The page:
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Officials want to regulate off-highway vehicles

Signage for off-highway vehicles could soon pop up across Nye County roadways as members of the Pahrump Regional Transportation Commission are mulling ideas for regulation of OHVs.

The suggestion was brought up by former Pahrump Town Board member Bob Adams at several recent RTC meetings. Adams said that installing informational signs that would inform riders about food, fuel and lodging could also bring tourism dollars to Nye County.

“The signage that we want here primarily is to promote tourism,” Adams said. “That where somebody that’s come to Nye County, whether it’s from Clark (County), or whether it’s from California, that would feel comfortable out riding their OHV to say, Best Western, or to any of the Golden Gaming properties. Basically, any restaurant in town.”

According state law, a city or county may designate any portion of a highway within the city or county as permissible for the operation of off-highway vehicle riders to reach a private or public area that is open for use by off-highway vehicles.

Riders also can cross interstate highways to reach their destination, which proved to be problematic, officials said.

In 2015, officials installed OHV signs in Tonopah.

“Now we have to look at the other towns, especially Pahrump, because people are driving where they shouldn’t be driving,” RTC member John Koenig said.

Unless otherwise posted, speed limits on Nye County roads are 45 miles per hour on pavement and 25 miles per hour on dirt. Officials however said that the speed limit on dirt roads is not being observed.

“People are just not following it,” Koenig said.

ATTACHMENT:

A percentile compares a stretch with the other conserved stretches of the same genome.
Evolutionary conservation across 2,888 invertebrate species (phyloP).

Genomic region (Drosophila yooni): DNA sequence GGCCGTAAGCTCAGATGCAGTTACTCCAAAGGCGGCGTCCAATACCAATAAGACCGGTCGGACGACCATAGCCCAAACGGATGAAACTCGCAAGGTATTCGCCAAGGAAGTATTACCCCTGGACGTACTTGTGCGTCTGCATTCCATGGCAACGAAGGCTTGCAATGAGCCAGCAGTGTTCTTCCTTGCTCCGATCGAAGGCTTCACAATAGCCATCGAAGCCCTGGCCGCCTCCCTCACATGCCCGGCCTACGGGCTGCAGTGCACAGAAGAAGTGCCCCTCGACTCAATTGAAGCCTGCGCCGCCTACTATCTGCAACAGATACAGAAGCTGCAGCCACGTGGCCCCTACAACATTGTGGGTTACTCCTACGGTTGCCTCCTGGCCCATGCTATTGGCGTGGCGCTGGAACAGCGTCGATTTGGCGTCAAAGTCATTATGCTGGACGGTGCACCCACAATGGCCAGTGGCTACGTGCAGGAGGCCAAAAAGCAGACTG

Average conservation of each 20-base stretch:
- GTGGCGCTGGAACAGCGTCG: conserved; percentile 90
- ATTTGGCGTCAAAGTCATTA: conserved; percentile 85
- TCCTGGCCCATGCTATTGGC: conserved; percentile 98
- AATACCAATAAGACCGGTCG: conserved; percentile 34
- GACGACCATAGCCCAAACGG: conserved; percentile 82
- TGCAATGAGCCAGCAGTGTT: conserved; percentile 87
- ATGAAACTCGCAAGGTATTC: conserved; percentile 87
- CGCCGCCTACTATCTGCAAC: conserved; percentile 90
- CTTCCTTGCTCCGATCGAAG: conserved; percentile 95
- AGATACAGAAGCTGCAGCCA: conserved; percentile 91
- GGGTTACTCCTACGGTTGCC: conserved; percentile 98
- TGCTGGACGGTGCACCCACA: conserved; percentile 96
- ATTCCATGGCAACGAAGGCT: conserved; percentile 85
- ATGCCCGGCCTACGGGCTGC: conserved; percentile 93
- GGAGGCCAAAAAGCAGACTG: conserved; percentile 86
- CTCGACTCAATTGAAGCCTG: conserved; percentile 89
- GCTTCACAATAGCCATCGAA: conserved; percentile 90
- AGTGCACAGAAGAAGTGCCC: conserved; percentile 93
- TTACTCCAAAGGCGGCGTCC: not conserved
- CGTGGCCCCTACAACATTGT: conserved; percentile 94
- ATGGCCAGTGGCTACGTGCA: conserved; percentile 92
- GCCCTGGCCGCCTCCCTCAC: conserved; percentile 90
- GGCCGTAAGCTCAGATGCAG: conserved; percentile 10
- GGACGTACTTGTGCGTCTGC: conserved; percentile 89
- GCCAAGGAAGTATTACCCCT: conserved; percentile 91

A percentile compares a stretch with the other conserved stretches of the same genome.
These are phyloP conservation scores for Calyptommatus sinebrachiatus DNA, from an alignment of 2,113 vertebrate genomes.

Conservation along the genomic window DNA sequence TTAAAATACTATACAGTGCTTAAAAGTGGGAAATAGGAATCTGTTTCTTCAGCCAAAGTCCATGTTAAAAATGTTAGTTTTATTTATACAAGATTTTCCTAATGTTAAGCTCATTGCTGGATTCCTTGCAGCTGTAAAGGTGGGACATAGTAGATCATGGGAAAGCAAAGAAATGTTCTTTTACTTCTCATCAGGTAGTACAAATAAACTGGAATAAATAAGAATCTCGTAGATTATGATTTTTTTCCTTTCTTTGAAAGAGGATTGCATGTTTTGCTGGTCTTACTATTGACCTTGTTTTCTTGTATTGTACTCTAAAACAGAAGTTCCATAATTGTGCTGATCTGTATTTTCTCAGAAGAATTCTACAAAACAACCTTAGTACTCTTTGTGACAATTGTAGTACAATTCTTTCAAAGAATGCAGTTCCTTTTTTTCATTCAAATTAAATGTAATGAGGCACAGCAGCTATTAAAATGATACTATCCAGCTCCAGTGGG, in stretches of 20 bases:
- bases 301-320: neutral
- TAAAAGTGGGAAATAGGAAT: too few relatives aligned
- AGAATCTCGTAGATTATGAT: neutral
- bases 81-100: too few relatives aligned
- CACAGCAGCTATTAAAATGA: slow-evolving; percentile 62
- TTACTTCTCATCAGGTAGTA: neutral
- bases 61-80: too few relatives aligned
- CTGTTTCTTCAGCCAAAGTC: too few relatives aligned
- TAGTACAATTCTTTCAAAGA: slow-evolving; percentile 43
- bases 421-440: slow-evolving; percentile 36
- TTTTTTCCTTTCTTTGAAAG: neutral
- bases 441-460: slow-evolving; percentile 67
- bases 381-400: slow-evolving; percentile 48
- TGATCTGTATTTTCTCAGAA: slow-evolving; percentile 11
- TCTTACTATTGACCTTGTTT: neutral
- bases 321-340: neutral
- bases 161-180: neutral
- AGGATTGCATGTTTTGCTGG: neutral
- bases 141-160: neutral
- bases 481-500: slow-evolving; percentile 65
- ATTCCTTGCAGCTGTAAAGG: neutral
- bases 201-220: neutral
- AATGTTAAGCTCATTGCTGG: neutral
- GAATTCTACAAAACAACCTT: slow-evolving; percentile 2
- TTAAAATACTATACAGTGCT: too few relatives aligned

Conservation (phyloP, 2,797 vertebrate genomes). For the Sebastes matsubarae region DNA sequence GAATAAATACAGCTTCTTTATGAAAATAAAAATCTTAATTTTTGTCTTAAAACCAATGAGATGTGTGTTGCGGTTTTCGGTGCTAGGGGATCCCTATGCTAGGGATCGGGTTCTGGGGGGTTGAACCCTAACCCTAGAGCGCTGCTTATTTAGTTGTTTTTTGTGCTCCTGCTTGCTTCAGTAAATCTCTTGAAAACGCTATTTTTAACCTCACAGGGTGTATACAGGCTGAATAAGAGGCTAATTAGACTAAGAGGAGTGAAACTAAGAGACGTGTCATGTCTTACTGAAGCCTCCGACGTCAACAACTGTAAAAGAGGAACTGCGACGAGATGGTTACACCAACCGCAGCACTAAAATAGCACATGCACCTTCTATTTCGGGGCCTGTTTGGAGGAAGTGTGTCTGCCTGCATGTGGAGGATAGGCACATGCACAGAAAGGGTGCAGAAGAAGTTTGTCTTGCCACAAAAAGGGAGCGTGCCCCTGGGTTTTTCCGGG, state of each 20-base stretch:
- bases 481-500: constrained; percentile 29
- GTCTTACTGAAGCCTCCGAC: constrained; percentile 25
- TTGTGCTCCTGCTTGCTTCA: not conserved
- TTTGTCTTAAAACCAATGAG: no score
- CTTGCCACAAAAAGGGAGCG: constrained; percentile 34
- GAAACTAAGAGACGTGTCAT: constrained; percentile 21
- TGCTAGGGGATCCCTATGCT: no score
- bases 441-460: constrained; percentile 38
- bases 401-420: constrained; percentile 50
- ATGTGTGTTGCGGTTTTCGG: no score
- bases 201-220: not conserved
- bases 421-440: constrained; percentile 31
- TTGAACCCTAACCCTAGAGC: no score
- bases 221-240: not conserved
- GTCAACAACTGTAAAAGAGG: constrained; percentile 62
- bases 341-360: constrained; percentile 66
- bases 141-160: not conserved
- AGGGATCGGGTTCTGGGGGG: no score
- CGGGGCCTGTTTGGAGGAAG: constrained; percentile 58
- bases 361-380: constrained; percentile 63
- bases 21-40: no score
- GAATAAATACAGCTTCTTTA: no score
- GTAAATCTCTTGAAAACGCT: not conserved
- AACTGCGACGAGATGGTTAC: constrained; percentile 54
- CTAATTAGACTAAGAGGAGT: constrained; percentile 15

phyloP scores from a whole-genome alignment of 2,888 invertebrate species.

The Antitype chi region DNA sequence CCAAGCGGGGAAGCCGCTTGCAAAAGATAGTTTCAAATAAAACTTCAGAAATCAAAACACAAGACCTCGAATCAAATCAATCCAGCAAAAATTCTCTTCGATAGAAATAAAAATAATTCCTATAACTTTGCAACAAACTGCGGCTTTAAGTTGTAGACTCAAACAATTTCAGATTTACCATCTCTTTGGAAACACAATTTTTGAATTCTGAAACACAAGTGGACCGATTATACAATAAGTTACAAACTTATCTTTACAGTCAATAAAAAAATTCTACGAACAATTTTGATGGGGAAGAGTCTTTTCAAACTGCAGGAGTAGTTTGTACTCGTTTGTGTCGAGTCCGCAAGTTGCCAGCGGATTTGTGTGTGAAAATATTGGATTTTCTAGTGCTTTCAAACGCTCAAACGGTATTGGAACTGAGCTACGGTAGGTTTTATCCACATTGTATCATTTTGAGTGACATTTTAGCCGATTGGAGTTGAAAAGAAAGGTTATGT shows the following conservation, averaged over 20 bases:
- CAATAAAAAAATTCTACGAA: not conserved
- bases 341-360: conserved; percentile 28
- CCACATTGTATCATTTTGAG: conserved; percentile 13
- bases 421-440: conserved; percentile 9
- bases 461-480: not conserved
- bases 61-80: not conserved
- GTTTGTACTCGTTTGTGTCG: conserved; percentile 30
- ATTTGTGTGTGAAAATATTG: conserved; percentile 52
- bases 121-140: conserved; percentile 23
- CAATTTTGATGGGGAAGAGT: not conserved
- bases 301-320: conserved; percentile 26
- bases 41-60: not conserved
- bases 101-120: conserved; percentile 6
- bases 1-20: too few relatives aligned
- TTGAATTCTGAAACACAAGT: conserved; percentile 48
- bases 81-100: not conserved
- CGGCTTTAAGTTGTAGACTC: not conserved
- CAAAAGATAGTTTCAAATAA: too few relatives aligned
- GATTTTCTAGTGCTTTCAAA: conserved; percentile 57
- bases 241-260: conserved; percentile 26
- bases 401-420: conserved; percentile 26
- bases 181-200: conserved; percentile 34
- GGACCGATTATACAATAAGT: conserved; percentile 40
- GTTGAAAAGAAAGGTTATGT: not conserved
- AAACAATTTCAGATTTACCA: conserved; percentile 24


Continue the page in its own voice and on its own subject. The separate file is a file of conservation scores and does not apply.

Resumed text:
While the speed limit requirements are in place, dirt roads in most parts of Nye County still lack signage, officials said.

Adams said OHV tourism brought money to places elsewhere, such as in Utah. Marysvale, a rural community in central Utah is in the center of the Paiute Trail System for OHVs.

“Following the example of Marysvale and other Utah communities, we can attract OHV tourists by making them feel welcome,” Adams said.

Adams said that much of the issue is OHVs being ridden on the dirt on the sides of State Route 372 in Pahrump. Riding an OHV on state highways requires NDOT authorization for small OHVs that include motorcycles and quads.

Adams said he will continue to work on OHV signage off of NRS 490 with the RTC. He said he wants OHV riders from other areas to feel comfortable riding their vehicles down designated OHV routes in Nye County.

“Caliente in Lincoln County has brought in a lot of money with the Silver State Trail system,” he said. “We can do the same thing here in Nye County and actually, we’ve got Esmeralda (County) on board, we’ve got Mineral County that we are talking about putting the trail system that would be going from Pahrump all the way up into Hawthorne (and) from Hawthorne into Yerington.”

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